if you have read this book already, could you let us know your opinion about it or give us a review?
I've already read the Primal Blueprint and The Paleo Solution and I wonder if t's worth to get this book.
I'm really not a fan and it pains me to say that because he was one of the people who got me into eating better. The exercise chapters are good, but the food advice is silly enough that I can't recommend it at all. Art has been mad at me for what I said for awhile now and while he's admitted in his blog that he acceded to some editorial pressure for politically correct nutritionism, he still is arguing with me about whether or not fat makes you fat. Not only that, but he's passed on his displeasure to me primarily through rude comments on my blog and through third parties.
It's badly written too and the footnotes are nearly half the book! I suspect the editors let him include those after he agreed to let them neuter the book, since some of them contradict the text of the book.
I refuse to be part of the "paleo boyz club" if it involves supporting every paleo book published. I've been disappointed at certain other authors who have done this. I'm moving towards disassociating from paleo because of this whole fiasco. I've already "gotten in trouble" for my thoughts and that makes me sad. I'm not going to apologize.
The New Evolution Diet isn't as "friendly" as some of the other great works out like The Paleo Solution or Primal Blueprint. De Vany is more concerned about telling the reader what great shape he's in and how his testosterone level is off the charts. (Seriously, how many times did he mention that?)
De Vany takes a far more stringent and restrictive view of what is considered "paleo." For example, he excludes parsnips, turnips and beets as being starchy tubers. He also removes bananas because they're too high in carbs. (Yet doesn't mention grapes which also have a relatively high GI.) He also holds to three meals a day with no snacking.
Part of what attracted me to Paleo is that most proponents take the "pain and suffering" out of eating and add the joy back into what should be a great event. It shouldn't be as rigid as De Vany proposes as it makes this just another "diet" as opposed to a lifestyle change.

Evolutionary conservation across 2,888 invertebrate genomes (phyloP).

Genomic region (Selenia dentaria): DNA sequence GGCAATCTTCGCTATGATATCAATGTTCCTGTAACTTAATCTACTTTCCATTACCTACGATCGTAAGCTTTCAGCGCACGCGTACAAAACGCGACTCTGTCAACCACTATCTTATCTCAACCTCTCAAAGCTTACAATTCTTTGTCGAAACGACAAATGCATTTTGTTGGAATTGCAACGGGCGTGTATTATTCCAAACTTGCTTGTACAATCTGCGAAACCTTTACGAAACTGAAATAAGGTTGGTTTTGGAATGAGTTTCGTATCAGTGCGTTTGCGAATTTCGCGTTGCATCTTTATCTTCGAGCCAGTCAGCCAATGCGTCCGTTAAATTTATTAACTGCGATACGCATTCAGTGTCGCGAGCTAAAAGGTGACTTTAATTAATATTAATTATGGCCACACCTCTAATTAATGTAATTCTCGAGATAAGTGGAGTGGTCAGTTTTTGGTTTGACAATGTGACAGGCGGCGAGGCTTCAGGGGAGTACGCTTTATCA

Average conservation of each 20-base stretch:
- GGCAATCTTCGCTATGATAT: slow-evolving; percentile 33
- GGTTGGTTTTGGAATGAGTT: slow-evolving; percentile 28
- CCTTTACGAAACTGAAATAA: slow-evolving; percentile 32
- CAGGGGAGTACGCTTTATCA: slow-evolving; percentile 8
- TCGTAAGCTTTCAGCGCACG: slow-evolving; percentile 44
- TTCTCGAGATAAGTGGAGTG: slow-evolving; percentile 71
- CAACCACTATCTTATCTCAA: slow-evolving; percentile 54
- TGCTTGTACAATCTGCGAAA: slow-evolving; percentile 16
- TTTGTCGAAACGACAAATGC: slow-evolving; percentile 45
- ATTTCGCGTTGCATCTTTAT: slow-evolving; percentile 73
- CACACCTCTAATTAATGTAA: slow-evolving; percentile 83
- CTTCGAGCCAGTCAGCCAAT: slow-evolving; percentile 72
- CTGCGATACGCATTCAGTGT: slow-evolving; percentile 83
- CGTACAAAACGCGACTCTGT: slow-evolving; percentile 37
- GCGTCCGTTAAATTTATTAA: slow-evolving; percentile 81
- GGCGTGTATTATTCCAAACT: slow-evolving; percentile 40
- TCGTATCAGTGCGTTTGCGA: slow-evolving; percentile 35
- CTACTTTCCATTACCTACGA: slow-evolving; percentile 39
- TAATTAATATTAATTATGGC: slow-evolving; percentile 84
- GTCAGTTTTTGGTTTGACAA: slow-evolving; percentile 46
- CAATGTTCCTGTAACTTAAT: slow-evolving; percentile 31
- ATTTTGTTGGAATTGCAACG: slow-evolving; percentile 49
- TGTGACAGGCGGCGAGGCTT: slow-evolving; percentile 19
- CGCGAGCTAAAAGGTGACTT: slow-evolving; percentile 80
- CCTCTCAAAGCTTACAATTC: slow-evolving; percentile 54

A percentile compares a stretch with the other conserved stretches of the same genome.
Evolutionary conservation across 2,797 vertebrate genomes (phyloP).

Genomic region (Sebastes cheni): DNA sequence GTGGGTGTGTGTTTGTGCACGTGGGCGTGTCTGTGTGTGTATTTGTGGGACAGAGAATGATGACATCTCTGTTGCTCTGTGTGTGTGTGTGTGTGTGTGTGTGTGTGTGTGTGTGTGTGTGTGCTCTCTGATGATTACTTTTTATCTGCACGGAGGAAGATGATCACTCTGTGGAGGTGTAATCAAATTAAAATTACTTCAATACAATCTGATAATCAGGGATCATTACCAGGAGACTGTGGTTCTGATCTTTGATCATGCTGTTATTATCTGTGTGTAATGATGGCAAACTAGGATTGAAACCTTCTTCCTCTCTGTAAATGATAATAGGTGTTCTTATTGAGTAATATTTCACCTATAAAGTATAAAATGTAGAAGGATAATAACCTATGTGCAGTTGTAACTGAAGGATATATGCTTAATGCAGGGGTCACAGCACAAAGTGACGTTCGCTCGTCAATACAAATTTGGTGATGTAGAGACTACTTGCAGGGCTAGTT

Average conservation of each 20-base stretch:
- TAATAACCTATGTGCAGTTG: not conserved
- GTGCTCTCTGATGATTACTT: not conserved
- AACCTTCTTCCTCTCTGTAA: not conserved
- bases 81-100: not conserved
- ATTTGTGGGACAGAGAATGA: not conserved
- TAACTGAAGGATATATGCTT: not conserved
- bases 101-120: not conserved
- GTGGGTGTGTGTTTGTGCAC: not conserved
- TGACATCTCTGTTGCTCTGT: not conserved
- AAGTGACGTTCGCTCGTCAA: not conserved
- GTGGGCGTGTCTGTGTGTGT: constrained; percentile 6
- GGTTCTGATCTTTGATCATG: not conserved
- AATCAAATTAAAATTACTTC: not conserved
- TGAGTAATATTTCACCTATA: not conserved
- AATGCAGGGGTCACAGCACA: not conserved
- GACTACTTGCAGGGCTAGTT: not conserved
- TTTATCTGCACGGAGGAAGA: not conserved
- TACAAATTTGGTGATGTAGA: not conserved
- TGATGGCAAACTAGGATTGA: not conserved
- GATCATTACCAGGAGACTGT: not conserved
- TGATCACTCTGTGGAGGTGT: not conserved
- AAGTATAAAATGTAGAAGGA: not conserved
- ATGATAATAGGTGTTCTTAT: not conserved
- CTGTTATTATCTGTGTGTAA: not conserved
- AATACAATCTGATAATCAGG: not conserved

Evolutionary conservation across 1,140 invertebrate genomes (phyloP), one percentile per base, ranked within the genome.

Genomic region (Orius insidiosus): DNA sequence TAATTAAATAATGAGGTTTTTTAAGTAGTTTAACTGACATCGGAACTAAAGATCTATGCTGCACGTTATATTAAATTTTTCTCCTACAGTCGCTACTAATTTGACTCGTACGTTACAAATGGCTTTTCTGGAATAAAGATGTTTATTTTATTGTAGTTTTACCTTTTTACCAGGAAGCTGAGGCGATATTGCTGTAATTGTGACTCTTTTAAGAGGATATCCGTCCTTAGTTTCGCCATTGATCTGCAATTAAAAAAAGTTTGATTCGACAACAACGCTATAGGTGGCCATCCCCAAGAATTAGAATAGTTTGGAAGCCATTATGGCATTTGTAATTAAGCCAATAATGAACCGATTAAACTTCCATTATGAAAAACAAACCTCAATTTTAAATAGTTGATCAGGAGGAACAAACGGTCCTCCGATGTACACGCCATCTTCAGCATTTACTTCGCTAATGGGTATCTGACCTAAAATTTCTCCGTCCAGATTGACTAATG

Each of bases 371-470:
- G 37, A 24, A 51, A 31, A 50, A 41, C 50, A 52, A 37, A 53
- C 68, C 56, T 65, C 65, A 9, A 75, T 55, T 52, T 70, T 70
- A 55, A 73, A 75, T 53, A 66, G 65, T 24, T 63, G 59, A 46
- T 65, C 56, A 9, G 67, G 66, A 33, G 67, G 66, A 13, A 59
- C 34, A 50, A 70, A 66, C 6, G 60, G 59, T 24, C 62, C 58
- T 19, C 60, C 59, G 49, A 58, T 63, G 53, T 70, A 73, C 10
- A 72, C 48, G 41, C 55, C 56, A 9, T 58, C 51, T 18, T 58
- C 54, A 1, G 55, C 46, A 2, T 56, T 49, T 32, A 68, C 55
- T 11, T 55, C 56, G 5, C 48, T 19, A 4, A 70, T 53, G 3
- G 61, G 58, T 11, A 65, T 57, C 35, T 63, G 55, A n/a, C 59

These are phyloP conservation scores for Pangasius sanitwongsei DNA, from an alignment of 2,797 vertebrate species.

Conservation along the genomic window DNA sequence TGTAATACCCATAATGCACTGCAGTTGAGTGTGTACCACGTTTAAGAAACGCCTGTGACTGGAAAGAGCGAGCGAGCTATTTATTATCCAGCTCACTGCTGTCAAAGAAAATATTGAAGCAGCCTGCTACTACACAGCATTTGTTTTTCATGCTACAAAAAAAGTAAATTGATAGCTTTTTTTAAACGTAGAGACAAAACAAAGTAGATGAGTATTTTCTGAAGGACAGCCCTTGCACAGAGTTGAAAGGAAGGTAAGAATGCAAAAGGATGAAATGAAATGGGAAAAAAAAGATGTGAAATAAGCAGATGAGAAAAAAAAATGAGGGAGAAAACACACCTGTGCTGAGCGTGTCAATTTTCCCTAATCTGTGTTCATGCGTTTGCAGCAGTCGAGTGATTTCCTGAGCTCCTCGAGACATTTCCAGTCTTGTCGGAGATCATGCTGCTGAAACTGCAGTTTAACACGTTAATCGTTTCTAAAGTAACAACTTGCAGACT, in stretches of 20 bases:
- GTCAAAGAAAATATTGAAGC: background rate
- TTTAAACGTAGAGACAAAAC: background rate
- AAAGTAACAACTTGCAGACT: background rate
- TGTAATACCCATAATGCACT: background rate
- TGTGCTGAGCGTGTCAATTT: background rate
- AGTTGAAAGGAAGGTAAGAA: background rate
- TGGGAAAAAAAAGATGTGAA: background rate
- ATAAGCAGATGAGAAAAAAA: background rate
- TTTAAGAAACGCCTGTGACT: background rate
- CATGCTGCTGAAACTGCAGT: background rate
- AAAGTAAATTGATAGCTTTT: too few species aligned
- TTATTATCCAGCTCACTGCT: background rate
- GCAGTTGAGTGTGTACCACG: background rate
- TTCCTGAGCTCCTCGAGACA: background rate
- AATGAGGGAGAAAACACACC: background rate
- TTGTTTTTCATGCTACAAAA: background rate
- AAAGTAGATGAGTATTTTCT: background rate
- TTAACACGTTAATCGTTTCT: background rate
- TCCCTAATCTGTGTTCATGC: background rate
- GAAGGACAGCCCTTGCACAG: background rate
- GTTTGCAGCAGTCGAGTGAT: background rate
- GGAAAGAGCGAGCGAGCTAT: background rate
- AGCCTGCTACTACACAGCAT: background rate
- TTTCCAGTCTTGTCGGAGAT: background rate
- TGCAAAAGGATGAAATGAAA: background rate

I would just like to add that at a certain point these books become redundant. Once you know the basics, there is very little extra that you couldn't find online yourself. I did like the perfect health diet however, and I thought it was more "sciency" and informative than the others I have read.
Isn't he the guy that claims that he, despite being a not particularly tall (6'1") 72-year-old white guy, can almost slam dunk a basketball? I'm calling bullshit on that.
I've also read interviews where he claims that eating celery boost testosterone. I'm pretty sure that's bullshit as well.
I think he also claims that he hasn't gotten sick in 20 years.
I haven't read the Devany book yet but have it on pre-order - don't think it is out in the UK yet - so this isn't really an answer but would love to read lots of comments about it. As an avid bookworm (and English teacher) I read as many books as possible and always end up with loads of questions about them. I've got one to post about How Cooking Made us Human actually. It seems there have been quite a few questions about books lately and whilst this is a fantastic site for asking specific questions it seems to me that what we need is a specific book discussion board - where people can just bounce ideas about on the books that they are currently reading - science books, diet books, even novels. So to that end I have just set up a discussion board at http://www.thepaleobookshelf.proboards.com/ This is the first time I've ever done anything like this so please be gentle! And please post reviews and discussions about any books that you have read. I have tried to start a few off.
What book would you recommend for an MD? 6 Answers